Thursday marks the third day of confirmation hearings for Supreme Court nominee Brett Kavanaugh. He has given a rather spotless performance so far before the Senate Judiciary Committee, but one question gave some pro-life advocates pause.
During Sen. Dianne Feinstein's (D-CA) half hour of questioning on Wednesday, she asked the nominee for his perspective on Roe v. Wade, the 1973 ruling that gave individuals the right to abortion. Democrats have voiced concerns about Kavanaugh and whether he would help overturn Roe, since his confirmation would tilt the Supreme Court conservative. Kavanaugh admitted to Feinstein that the court ruling was precedent, and Casey v. Planned Parenthood, which confirmed Roe, was "precedent on precedent."
That may worry some pro-lifers, but the website LifeNews observed that Kavanaugh did not say that there is a "right" to abortion. The editors applauded the nominee for "declining to take the bait."
Then, on Thursday morning, we got a new New York Times piece that said they had obtained an email revealing that Judge Brett Kavanaugh once questioned a draft email from a group of conservatives that read all legal scholars consider Roe v. Wade the “settled law of the land.”
“I am not sure that all legal scholars refer to Roe as the settled law of the land at the Supreme Court level since Court can always overrule its precedent, and three current Justices on the Court would do so,” Kavanaugh reportedly wrote in 2003, when he was a lawyer in the George W. Bush White House.
Feinstein had an opportunity to ask Kavanaugh about the newly released email and what he meant by it.
"It was referring to views of legal scholars," Kavanaugh said. His "broader point" was that it was "overstating something about legal scholars."
Roe v. Wade "is an important precedent," he added.
However, when she met with Kavanaugh last month, Sen. Susan Collins (R-ME) claimed the nominee did tell her that Roe was a settled matter.
When asked for his own perspective on Kavanaugh's Roe answer at the hearings on Wednesday, Sen. Ben Sasse (R-NE) told Hugh Hewitt that he was a bit perturbed by that wording. His concern, however, appeared to be more about constitutional principle than the right to life.
HH: Now there are points in the Kavanaugh hearings where we also have circus. But there was a lot of substance yesterday. I want to focus on the substance, most particularly this. My pro-life friends are concerned that Judge Kavanaugh in his exchange with Senator Feinstein said precedents on precedents are important, Casey, in that case, confirming Roe, and that precedents on precedents have to be studied as such. But his favorite case, Brown V. Board, the highlight, the number one case, the most important moment in Supreme Court history, is the reversal of a precedence on precedence, Plessy, which was itself wrongly decided 58 years after it was wrongly decided. So what would you say to pro-life people about what you heard Judge Kavanaugh say about precedence on precedence yesterday, Senator Sasse?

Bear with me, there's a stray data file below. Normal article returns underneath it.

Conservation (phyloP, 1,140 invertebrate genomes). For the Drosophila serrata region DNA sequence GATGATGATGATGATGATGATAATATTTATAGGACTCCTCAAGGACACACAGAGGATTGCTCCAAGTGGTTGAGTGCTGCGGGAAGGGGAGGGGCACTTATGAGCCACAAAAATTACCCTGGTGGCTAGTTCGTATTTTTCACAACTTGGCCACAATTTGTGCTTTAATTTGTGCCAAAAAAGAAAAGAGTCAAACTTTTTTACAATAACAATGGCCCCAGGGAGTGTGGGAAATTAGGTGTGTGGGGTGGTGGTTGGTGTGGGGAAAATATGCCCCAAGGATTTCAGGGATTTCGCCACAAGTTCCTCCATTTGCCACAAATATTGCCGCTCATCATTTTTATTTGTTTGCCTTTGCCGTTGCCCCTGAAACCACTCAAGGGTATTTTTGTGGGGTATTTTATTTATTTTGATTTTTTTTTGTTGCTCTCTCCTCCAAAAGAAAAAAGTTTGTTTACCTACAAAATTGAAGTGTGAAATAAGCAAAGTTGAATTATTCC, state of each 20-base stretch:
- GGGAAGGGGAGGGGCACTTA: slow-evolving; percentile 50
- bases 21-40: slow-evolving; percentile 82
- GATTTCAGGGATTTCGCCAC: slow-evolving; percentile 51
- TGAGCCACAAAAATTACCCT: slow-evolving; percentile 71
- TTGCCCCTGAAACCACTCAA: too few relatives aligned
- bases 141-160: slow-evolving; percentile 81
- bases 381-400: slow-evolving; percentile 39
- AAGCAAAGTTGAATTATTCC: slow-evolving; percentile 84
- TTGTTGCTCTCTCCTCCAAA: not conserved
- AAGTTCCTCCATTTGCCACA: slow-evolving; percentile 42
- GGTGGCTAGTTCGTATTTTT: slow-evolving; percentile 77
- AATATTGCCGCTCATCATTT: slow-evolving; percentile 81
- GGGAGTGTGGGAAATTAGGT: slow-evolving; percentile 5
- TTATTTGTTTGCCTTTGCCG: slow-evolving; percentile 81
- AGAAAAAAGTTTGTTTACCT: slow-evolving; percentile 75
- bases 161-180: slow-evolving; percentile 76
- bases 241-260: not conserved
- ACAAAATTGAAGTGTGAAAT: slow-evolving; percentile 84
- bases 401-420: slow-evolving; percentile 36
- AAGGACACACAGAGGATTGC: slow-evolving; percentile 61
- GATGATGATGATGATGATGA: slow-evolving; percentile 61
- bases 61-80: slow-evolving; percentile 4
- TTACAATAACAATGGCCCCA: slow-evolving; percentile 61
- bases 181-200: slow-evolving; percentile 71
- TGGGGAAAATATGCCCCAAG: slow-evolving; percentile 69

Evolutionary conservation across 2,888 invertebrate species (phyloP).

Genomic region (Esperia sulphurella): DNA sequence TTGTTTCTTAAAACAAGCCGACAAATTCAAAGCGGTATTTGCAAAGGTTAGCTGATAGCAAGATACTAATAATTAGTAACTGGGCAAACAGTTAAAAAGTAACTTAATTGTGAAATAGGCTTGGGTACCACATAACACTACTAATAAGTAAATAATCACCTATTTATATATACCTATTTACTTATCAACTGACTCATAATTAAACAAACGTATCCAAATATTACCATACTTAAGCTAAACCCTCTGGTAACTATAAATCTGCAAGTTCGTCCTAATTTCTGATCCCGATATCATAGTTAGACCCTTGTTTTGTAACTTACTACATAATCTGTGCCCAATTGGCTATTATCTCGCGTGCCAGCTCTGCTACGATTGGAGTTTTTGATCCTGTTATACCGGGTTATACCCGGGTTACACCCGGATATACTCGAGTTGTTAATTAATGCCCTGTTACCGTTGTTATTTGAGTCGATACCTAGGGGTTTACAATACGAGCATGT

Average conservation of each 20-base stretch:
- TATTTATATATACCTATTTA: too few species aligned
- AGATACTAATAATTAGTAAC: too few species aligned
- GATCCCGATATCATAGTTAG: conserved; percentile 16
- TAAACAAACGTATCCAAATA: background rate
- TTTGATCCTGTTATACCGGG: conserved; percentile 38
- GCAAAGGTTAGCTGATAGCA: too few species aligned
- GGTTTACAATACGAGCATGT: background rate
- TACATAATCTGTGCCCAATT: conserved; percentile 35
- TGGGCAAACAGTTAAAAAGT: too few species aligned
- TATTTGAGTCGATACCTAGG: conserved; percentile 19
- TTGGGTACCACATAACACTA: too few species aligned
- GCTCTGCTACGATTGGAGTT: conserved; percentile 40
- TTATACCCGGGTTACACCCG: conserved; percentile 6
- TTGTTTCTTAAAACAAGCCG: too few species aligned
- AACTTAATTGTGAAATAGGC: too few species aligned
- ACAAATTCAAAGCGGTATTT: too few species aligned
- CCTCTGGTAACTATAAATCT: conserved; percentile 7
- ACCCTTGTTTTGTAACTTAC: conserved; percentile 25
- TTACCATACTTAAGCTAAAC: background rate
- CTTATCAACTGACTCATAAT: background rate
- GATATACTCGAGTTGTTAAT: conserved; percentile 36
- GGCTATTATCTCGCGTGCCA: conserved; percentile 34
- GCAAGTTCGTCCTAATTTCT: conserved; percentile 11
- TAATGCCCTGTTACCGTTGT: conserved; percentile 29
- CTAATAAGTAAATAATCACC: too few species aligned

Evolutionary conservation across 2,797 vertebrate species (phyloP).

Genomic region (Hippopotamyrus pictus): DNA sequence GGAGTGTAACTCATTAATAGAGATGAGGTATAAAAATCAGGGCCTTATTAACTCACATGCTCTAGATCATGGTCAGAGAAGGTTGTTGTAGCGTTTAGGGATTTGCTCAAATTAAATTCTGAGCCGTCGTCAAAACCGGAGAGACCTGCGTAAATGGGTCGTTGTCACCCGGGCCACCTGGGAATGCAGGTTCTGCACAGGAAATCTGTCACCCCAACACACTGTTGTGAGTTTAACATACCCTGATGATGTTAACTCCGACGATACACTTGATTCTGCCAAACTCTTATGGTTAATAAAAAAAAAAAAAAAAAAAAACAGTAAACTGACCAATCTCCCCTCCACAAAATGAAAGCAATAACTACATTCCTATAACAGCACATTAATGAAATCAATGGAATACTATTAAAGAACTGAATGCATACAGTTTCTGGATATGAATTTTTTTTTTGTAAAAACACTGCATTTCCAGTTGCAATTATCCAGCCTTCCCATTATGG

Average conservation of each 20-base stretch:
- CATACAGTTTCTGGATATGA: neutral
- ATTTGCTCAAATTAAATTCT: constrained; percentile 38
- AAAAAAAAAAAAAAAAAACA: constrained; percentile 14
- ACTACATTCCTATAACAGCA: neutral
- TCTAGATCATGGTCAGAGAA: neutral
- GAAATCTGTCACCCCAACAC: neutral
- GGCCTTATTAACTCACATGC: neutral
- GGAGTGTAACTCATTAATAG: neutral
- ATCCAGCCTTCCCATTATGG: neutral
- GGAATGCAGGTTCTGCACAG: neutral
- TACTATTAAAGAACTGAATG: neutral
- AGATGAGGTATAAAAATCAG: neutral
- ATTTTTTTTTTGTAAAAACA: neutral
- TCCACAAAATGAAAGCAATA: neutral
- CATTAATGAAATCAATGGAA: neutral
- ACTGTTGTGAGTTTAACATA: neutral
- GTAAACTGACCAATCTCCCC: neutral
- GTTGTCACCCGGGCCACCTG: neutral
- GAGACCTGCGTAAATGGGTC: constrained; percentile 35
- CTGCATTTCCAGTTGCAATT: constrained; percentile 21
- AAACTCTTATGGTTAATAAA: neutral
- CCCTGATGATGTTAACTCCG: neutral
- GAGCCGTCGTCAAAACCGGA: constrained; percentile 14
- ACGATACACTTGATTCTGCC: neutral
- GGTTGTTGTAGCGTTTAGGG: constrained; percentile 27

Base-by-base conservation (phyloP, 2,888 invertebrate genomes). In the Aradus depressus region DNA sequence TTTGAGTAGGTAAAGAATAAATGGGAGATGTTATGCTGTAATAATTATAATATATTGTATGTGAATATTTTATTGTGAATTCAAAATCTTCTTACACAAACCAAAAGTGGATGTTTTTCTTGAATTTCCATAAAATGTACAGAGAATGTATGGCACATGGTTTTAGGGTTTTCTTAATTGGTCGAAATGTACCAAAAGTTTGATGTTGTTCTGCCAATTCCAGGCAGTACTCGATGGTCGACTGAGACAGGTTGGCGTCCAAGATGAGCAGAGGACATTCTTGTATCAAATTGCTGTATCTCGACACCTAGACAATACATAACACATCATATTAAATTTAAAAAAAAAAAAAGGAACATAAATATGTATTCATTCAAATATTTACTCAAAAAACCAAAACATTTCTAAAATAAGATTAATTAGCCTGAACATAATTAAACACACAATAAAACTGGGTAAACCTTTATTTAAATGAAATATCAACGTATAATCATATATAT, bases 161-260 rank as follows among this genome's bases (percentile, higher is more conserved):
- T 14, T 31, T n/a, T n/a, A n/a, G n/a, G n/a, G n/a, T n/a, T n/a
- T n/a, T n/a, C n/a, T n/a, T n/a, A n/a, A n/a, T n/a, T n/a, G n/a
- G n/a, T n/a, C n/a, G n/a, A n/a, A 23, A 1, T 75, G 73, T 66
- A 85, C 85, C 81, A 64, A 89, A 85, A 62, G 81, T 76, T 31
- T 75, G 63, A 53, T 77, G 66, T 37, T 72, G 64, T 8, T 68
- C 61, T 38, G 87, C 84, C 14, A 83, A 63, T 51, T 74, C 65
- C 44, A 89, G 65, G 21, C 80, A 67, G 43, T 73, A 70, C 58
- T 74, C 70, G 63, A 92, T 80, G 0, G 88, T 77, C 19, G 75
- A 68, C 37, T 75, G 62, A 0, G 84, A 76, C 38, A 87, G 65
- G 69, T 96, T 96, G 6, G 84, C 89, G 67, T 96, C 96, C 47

BS: Have you hacked my laptop, Hugh? I literally, we are, we are singing off the same song sheet. I plan to, I had planned to focus on 1st Amendment issues today. I get 20-22 minutes early this afternoon, and I think I’m going to do exclusively precedent for reasons exactly related to what you’re saying. I mean, A) it is complicated stuff before we even get to Roe and pro-life issues. But B) it’s complicated stuff that the American people really haven’t ever had debated in front of them. So there’s a lot of reasons why thoughtful, hard-working Nebraskans who are smart and engaged don’t really know how to think about precedent, because it’s not stuff we’ve dealt with. And it seems to me that he’s saying two different things which are reconcilable, but I’m worried about some of the gray line between them. On the one hand, when there’s a precedent, you don’t want every circuit court in America to be making up their own decisions about whether or not that precedent is a precedent that’s a big deal. On the other hand, Plessy. I mean, there are obviously cases where, situations where cases have been wrongly decided, and they need to be overturned. And no matter how many times people use words like superprecedent or precedent on precedent, or confirmed precedent, it still doesn’t change the fact that, and precedent does, as he rightly says, go all the way back to an understanding that’s in Article III proper. But it doesn’t mean that there are never decisions that are wrong. And so I want to hear him talk about that, and how we know when things are wrong why when Brown V. Board in 1954, which is indeed one of the most important moments in not just Supreme Court history, but American history, why you would know that 58 years after Plessy, it was wrong and should be overturned, and other ones sound like they’re sacrosanct.